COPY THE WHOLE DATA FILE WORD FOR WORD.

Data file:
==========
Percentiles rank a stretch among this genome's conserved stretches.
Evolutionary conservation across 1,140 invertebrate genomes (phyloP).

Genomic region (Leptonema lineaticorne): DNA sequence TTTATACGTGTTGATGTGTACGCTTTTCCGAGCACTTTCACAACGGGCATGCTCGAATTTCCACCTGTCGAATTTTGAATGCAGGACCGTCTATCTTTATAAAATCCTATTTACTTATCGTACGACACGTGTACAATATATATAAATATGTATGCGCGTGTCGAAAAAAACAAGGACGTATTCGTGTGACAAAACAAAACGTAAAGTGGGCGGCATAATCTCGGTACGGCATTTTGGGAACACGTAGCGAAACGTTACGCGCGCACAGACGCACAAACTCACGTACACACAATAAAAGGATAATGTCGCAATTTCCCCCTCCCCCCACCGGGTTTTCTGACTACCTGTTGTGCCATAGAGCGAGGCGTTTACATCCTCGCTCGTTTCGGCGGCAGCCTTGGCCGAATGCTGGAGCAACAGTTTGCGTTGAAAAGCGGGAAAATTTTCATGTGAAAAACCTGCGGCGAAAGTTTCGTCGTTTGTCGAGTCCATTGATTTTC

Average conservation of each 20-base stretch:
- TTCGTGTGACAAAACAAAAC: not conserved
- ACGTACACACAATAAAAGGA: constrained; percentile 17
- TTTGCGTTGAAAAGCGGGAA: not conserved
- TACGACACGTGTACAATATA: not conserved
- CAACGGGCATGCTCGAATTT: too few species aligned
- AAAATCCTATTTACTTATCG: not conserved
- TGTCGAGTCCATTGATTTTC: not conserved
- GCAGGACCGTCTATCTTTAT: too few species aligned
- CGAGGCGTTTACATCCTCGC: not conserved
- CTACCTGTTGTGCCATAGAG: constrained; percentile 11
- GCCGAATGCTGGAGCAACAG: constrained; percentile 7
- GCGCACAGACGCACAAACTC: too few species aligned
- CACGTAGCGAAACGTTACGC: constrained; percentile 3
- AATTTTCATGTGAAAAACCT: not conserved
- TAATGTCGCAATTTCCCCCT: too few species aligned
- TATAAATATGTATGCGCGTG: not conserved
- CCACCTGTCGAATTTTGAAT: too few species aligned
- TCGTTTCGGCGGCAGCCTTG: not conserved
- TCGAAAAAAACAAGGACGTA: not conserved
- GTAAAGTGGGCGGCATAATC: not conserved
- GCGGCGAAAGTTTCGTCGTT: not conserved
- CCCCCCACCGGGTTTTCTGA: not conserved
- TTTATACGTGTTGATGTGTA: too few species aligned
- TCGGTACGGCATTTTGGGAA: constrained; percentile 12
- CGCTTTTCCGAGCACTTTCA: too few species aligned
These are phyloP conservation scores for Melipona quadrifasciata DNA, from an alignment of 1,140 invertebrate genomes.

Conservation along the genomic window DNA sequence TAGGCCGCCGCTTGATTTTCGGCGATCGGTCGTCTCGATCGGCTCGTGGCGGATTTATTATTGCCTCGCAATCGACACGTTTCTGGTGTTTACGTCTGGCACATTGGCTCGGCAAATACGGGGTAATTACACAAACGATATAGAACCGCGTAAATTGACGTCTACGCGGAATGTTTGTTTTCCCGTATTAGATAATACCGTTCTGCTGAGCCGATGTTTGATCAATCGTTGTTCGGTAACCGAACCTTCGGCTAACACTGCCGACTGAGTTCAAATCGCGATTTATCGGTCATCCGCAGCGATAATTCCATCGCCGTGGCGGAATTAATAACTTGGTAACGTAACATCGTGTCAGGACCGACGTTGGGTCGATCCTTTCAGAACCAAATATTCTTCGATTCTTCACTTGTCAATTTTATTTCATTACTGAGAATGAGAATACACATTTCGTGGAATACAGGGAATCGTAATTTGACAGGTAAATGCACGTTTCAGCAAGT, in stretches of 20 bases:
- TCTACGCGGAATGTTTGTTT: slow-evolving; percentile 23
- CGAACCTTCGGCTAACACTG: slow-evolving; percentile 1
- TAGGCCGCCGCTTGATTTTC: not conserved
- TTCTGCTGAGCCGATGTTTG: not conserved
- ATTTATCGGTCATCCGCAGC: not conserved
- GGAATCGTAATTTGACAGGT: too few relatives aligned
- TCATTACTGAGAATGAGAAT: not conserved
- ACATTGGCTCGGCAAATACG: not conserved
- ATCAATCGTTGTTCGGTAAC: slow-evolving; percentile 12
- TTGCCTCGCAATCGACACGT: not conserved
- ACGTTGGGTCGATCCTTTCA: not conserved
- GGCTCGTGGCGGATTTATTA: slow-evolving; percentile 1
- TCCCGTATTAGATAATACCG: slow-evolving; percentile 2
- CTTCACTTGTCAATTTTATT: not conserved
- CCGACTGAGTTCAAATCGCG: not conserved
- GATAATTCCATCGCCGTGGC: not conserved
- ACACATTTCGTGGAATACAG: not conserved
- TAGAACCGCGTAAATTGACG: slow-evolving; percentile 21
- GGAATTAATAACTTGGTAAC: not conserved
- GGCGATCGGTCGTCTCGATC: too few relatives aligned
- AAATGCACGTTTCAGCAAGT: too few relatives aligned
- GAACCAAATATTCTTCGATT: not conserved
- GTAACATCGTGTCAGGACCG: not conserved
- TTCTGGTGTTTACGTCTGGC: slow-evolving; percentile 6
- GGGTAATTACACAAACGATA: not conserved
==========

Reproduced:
Percentiles rank a stretch among this genome's conserved stretches.
Evolutionary conservation across 1,140 invertebrate genomes (phyloP).

Genomic region (Leptonema lineaticorne): DNA sequence TTTATACGTGTTGATGTGTACGCTTTTCCGAGCACTTTCACAACGGGCATGCTCGAATTTCCACCTGTCGAATTTTGAATGCAGGACCGTCTATCTTTATAAAATCCTATTTACTTATCGTACGACACGTGTACAATATATATAAATATGTATGCGCGTGTCGAAAAAAACAAGGACGTATTCGTGTGACAAAACAAAACGTAAAGTGGGCGGCATAATCTCGGTACGGCATTTTGGGAACACGTAGCGAAACGTTACGCGCGCACAGACGCACAAACTCACGTACACACAATAAAAGGATAATGTCGCAATTTCCCCCTCCCCCCACCGGGTTTTCTGACTACCTGTTGTGCCATAGAGCGAGGCGTTTACATCCTCGCTCGTTTCGGCGGCAGCCTTGGCCGAATGCTGGAGCAACAGTTTGCGTTGAAAAGCGGGAAAATTTTCATGTGAAAAACCTGCGGCGAAAGTTTCGTCGTTTGTCGAGTCCATTGATTTTC

Average conservation of each 20-base stretch:
- TTCGTGTGACAAAACAAAAC: not conserved
- ACGTACACACAATAAAAGGA: constrained; percentile 17
- TTTGCGTTGAAAAGCGGGAA: not conserved
- TACGACACGTGTACAATATA: not conserved
- CAACGGGCATGCTCGAATTT: too few species aligned
- AAAATCCTATTTACTTATCG: not conserved
- TGTCGAGTCCATTGATTTTC: not conserved
- GCAGGACCGTCTATCTTTAT: too few species aligned
- CGAGGCGTTTACATCCTCGC: not conserved
- CTACCTGTTGTGCCATAGAG: constrained; percentile 11
- GCCGAATGCTGGAGCAACAG: constrained; percentile 7
- GCGCACAGACGCACAAACTC: too few species aligned
- CACGTAGCGAAACGTTACGC: constrained; percentile 3
- AATTTTCATGTGAAAAACCT: not conserved
- TAATGTCGCAATTTCCCCCT: too few species aligned
- TATAAATATGTATGCGCGTG: not conserved
- CCACCTGTCGAATTTTGAAT: too few species aligned
- TCGTTTCGGCGGCAGCCTTG: not conserved
- TCGAAAAAAACAAGGACGTA: not conserved
- GTAAAGTGGGCGGCATAATC: not conserved
- GCGGCGAAAGTTTCGTCGTT: not conserved
- CCCCCCACCGGGTTTTCTGA: not conserved
- TTTATACGTGTTGATGTGTA: too few species aligned
- TCGGTACGGCATTTTGGGAA: constrained; percentile 12
- CGCTTTTCCGAGCACTTTCA: too few species aligned
These are phyloP conservation scores for Melipona quadrifasciata DNA, from an alignment of 1,140 invertebrate genomes.

Conservation along the genomic window DNA sequence TAGGCCGCCGCTTGATTTTCGGCGATCGGTCGTCTCGATCGGCTCGTGGCGGATTTATTATTGCCTCGCAATCGACACGTTTCTGGTGTTTACGTCTGGCACATTGGCTCGGCAAATACGGGGTAATTACACAAACGATATAGAACCGCGTAAATTGACGTCTACGCGGAATGTTTGTTTTCCCGTATTAGATAATACCGTTCTGCTGAGCCGATGTTTGATCAATCGTTGTTCGGTAACCGAACCTTCGGCTAACACTGCCGACTGAGTTCAAATCGCGATTTATCGGTCATCCGCAGCGATAATTCCATCGCCGTGGCGGAATTAATAACTTGGTAACGTAACATCGTGTCAGGACCGACGTTGGGTCGATCCTTTCAGAACCAAATATTCTTCGATTCTTCACTTGTCAATTTTATTTCATTACTGAGAATGAGAATACACATTTCGTGGAATACAGGGAATCGTAATTTGACAGGTAAATGCACGTTTCAGCAAGT, in stretches of 20 bases:
- TCTACGCGGAATGTTTGTTT: slow-evolving; percentile 23
- CGAACCTTCGGCTAACACTG: slow-evolving; percentile 1
- TAGGCCGCCGCTTGATTTTC: not conserved
- TTCTGCTGAGCCGATGTTTG: not conserved
- ATTTATCGGTCATCCGCAGC: not conserved
- GGAATCGTAATTTGACAGGT: too few relatives aligned
- TCATTACTGAGAATGAGAAT: not conserved
- ACATTGGCTCGGCAAATACG: not conserved
- ATCAATCGTTGTTCGGTAAC: slow-evolving; percentile 12
- TTGCCTCGCAATCGACACGT: not conserved
- ACGTTGGGTCGATCCTTTCA: not conserved
- GGCTCGTGGCGGATTTATTA: slow-evolving; percentile 1
- TCCCGTATTAGATAATACCG: slow-evolving; percentile 2
- CTTCACTTGTCAATTTTATT: not conserved
- CCGACTGAGTTCAAATCGCG: not conserved
- GATAATTCCATCGCCGTGGC: not conserved
- ACACATTTCGTGGAATACAG: not conserved
- TAGAACCGCGTAAATTGACG: slow-evolving; percentile 21
- GGAATTAATAACTTGGTAAC: not conserved
- GGCGATCGGTCGTCTCGATC: too few relatives aligned
- AAATGCACGTTTCAGCAAGT: too few relatives aligned
- GAACCAAATATTCTTCGATT: not conserved
- GTAACATCGTGTCAGGACCG: not conserved
- TTCTGGTGTTTACGTCTGGC: slow-evolving; percentile 6
- GGGTAATTACACAAACGATA: not conserved